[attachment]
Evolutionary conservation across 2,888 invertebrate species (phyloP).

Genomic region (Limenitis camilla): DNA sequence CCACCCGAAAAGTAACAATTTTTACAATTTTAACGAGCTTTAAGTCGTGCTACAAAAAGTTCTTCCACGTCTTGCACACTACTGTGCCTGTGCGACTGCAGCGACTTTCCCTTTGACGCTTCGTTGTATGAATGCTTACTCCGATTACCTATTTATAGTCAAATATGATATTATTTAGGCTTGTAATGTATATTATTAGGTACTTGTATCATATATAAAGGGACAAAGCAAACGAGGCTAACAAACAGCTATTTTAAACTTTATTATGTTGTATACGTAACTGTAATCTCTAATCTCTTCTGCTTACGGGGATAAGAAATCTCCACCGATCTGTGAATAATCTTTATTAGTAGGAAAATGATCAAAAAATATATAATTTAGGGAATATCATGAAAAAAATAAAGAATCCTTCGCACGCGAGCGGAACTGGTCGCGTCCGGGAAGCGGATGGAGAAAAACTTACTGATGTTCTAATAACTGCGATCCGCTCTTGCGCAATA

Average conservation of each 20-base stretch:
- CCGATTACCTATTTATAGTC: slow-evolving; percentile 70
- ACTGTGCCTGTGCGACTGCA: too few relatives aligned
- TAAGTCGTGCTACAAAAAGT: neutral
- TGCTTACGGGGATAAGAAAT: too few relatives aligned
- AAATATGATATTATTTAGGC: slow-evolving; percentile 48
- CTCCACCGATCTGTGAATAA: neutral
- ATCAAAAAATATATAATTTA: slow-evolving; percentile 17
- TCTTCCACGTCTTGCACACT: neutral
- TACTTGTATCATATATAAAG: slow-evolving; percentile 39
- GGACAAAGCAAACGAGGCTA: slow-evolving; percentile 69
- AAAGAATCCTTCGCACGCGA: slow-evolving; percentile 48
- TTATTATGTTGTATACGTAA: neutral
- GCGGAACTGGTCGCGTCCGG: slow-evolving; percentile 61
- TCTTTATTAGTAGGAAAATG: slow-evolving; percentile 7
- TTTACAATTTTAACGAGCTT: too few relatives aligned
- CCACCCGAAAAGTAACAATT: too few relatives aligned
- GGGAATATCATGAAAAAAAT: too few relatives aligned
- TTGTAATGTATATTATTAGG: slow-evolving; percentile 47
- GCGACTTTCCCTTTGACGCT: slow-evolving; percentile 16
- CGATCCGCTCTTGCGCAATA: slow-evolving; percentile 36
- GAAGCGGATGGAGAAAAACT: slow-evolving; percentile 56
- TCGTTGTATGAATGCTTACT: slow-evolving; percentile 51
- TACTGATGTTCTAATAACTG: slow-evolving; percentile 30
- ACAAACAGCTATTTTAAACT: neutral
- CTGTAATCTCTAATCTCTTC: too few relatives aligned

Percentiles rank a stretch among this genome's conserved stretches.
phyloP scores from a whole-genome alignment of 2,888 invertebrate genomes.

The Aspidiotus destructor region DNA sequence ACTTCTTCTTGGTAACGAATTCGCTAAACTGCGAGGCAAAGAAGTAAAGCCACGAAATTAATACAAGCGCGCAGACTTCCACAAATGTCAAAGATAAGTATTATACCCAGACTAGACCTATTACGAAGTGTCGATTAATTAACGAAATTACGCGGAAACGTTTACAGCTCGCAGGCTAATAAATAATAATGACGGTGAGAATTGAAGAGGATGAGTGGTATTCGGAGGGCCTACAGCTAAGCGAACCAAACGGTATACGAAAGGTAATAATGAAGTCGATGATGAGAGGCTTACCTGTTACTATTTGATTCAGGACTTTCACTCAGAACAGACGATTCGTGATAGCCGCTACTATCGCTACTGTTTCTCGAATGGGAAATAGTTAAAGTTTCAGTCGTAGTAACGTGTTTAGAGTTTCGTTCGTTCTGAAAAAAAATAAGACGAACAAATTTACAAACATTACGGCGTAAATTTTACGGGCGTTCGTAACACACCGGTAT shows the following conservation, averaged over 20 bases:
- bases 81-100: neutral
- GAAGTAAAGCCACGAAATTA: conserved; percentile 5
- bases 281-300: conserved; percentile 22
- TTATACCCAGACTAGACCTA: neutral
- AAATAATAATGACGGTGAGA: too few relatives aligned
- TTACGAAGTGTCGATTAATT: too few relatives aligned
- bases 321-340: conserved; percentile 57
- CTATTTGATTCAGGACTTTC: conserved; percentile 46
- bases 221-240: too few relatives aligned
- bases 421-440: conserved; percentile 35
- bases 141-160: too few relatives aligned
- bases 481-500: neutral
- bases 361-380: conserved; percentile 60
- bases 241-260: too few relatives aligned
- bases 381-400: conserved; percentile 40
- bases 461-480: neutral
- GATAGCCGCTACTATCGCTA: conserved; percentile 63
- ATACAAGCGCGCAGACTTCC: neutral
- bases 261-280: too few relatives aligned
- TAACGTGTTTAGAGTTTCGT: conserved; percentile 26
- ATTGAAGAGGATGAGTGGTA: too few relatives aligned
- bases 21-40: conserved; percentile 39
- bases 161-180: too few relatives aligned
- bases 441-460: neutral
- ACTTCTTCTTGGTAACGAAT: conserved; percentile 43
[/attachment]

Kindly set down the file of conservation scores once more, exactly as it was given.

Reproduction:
Evolutionary conservation across 2,888 invertebrate species (phyloP).

Genomic region (Limenitis camilla): DNA sequence CCACCCGAAAAGTAACAATTTTTACAATTTTAACGAGCTTTAAGTCGTGCTACAAAAAGTTCTTCCACGTCTTGCACACTACTGTGCCTGTGCGACTGCAGCGACTTTCCCTTTGACGCTTCGTTGTATGAATGCTTACTCCGATTACCTATTTATAGTCAAATATGATATTATTTAGGCTTGTAATGTATATTATTAGGTACTTGTATCATATATAAAGGGACAAAGCAAACGAGGCTAACAAACAGCTATTTTAAACTTTATTATGTTGTATACGTAACTGTAATCTCTAATCTCTTCTGCTTACGGGGATAAGAAATCTCCACCGATCTGTGAATAATCTTTATTAGTAGGAAAATGATCAAAAAATATATAATTTAGGGAATATCATGAAAAAAATAAAGAATCCTTCGCACGCGAGCGGAACTGGTCGCGTCCGGGAAGCGGATGGAGAAAAACTTACTGATGTTCTAATAACTGCGATCCGCTCTTGCGCAATA

Average conservation of each 20-base stretch:
- CCGATTACCTATTTATAGTC: slow-evolving; percentile 70
- ACTGTGCCTGTGCGACTGCA: too few relatives aligned
- TAAGTCGTGCTACAAAAAGT: neutral
- TGCTTACGGGGATAAGAAAT: too few relatives aligned
- AAATATGATATTATTTAGGC: slow-evolving; percentile 48
- CTCCACCGATCTGTGAATAA: neutral
- ATCAAAAAATATATAATTTA: slow-evolving; percentile 17
- TCTTCCACGTCTTGCACACT: neutral
- TACTTGTATCATATATAAAG: slow-evolving; percentile 39
- GGACAAAGCAAACGAGGCTA: slow-evolving; percentile 69
- AAAGAATCCTTCGCACGCGA: slow-evolving; percentile 48
- TTATTATGTTGTATACGTAA: neutral
- GCGGAACTGGTCGCGTCCGG: slow-evolving; percentile 61
- TCTTTATTAGTAGGAAAATG: slow-evolving; percentile 7
- TTTACAATTTTAACGAGCTT: too few relatives aligned
- CCACCCGAAAAGTAACAATT: too few relatives aligned
- GGGAATATCATGAAAAAAAT: too few relatives aligned
- TTGTAATGTATATTATTAGG: slow-evolving; percentile 47
- GCGACTTTCCCTTTGACGCT: slow-evolving; percentile 16
- CGATCCGCTCTTGCGCAATA: slow-evolving; percentile 36
- GAAGCGGATGGAGAAAAACT: slow-evolving; percentile 56
- TCGTTGTATGAATGCTTACT: slow-evolving; percentile 51
- TACTGATGTTCTAATAACTG: slow-evolving; percentile 30
- ACAAACAGCTATTTTAAACT: neutral
- CTGTAATCTCTAATCTCTTC: too few relatives aligned

Percentiles rank a stretch among this genome's conserved stretches.
phyloP scores from a whole-genome alignment of 2,888 invertebrate genomes.

The Aspidiotus destructor region DNA sequence ACTTCTTCTTGGTAACGAATTCGCTAAACTGCGAGGCAAAGAAGTAAAGCCACGAAATTAATACAAGCGCGCAGACTTCCACAAATGTCAAAGATAAGTATTATACCCAGACTAGACCTATTACGAAGTGTCGATTAATTAACGAAATTACGCGGAAACGTTTACAGCTCGCAGGCTAATAAATAATAATGACGGTGAGAATTGAAGAGGATGAGTGGTATTCGGAGGGCCTACAGCTAAGCGAACCAAACGGTATACGAAAGGTAATAATGAAGTCGATGATGAGAGGCTTACCTGTTACTATTTGATTCAGGACTTTCACTCAGAACAGACGATTCGTGATAGCCGCTACTATCGCTACTGTTTCTCGAATGGGAAATAGTTAAAGTTTCAGTCGTAGTAACGTGTTTAGAGTTTCGTTCGTTCTGAAAAAAAATAAGACGAACAAATTTACAAACATTACGGCGTAAATTTTACGGGCGTTCGTAACACACCGGTAT shows the following conservation, averaged over 20 bases:
- bases 81-100: neutral
- GAAGTAAAGCCACGAAATTA: conserved; percentile 5
- bases 281-300: conserved; percentile 22
- TTATACCCAGACTAGACCTA: neutral
- AAATAATAATGACGGTGAGA: too few relatives aligned
- TTACGAAGTGTCGATTAATT: too few relatives aligned
- bases 321-340: conserved; percentile 57
- CTATTTGATTCAGGACTTTC: conserved; percentile 46
- bases 221-240: too few relatives aligned
- bases 421-440: conserved; percentile 35
- bases 141-160: too few relatives aligned
- bases 481-500: neutral
- bases 361-380: conserved; percentile 60
- bases 241-260: too few relatives aligned
- bases 381-400: conserved; percentile 40
- bases 461-480: neutral
- GATAGCCGCTACTATCGCTA: conserved; percentile 63
- ATACAAGCGCGCAGACTTCC: neutral
- bases 261-280: too few relatives aligned
- TAACGTGTTTAGAGTTTCGT: conserved; percentile 26
- ATTGAAGAGGATGAGTGGTA: too few relatives aligned
- bases 21-40: conserved; percentile 39
- bases 161-180: too few relatives aligned
- bases 441-460: neutral
- ACTTCTTCTTGGTAACGAAT: conserved; percentile 43